4 Long-Term Goals for Runners

As you set your goals for the New Year, consider planning beyond your next race or even your next season and choosing an ambitious long-term target.

"If you're just looking at lots of short cycles, it's hard to reach your potential," says Jess Cover, a running coach at On Track Performance Coaching in Burlington, Vermont. You can lose motivation once you hit a short-term goal, letting the fitness you've built lapse. Or you can train or race too much, burning out before you peak.

By setting your sights on a macro-goal in the future, you can string together shorter training cycles and smaller victories in a way that builds toward a big win.

The 25 Golden Rules of Running

6-Month Goal: Increase Short-Race Speed By 1 to 2 Percent

If you haven't been running regularly, spend 1 to 3 months building a base of at least three weekly runs, working up to at least 6 miles for your weekly long run, says Tim Bradley, M.S., C.S.C.S., the assistant cross-country and track coach at St. Louis University and owner of Big River Personal Coaching. Then add one speed workout per week: After a 1- to 2-mile warm-up, run 6 to 8 30-second repeats at goal race pace or slightly faster, with 1 to 2 minutes of jogging in between.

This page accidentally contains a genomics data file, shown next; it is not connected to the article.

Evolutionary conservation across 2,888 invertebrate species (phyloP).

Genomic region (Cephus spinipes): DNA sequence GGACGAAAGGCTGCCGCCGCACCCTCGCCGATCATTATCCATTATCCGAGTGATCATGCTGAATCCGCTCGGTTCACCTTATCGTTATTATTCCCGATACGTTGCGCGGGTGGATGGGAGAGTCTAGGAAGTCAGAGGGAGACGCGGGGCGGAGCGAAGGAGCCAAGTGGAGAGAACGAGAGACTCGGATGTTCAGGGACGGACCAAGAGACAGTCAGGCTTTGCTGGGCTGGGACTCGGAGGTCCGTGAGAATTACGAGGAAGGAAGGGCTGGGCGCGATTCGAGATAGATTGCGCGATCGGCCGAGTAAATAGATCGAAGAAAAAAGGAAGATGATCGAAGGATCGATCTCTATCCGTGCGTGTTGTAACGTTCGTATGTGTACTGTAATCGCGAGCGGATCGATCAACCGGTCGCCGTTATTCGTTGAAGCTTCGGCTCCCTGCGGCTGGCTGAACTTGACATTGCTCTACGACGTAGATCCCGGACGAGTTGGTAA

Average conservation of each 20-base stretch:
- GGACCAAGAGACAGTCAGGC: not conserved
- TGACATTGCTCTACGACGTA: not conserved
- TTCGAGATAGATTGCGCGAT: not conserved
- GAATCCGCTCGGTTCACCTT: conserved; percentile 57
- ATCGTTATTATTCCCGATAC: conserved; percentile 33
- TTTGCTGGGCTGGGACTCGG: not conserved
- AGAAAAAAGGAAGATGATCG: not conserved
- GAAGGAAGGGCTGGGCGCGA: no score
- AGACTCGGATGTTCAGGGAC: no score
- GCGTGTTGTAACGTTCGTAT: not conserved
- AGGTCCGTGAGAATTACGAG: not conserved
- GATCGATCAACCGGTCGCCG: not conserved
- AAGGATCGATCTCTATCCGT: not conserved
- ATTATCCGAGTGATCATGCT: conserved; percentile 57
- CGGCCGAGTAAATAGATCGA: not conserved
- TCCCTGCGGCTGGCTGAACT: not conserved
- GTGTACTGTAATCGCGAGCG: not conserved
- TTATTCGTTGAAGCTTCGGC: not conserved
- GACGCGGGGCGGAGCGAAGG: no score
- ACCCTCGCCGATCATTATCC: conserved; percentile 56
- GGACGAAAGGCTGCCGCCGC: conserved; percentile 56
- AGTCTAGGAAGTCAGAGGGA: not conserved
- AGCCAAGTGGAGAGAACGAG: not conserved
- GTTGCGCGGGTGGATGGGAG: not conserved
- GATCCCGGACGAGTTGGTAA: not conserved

Each week, either speed up or lengthen your repeats until you're running 30-second intervals at your mile race pace ("as fast as you can run while still feeling like you have another gear you can change into," Bradley says) or 2- to 3-minute intervals at 5K or 10K pace. If you've been training consistently, do one speedwork day per week during the first three months, plus a long run and 1 to 3 easy runs.

Beginning in the second month, swap one easy run for a tempo run each week. By race day, you'll have honed your speed—and built the endurance to maintain it. (Try these 4 Moves Guaranteed to Make You Faster).

More: 5 Ways to Improve Your 5K Speed

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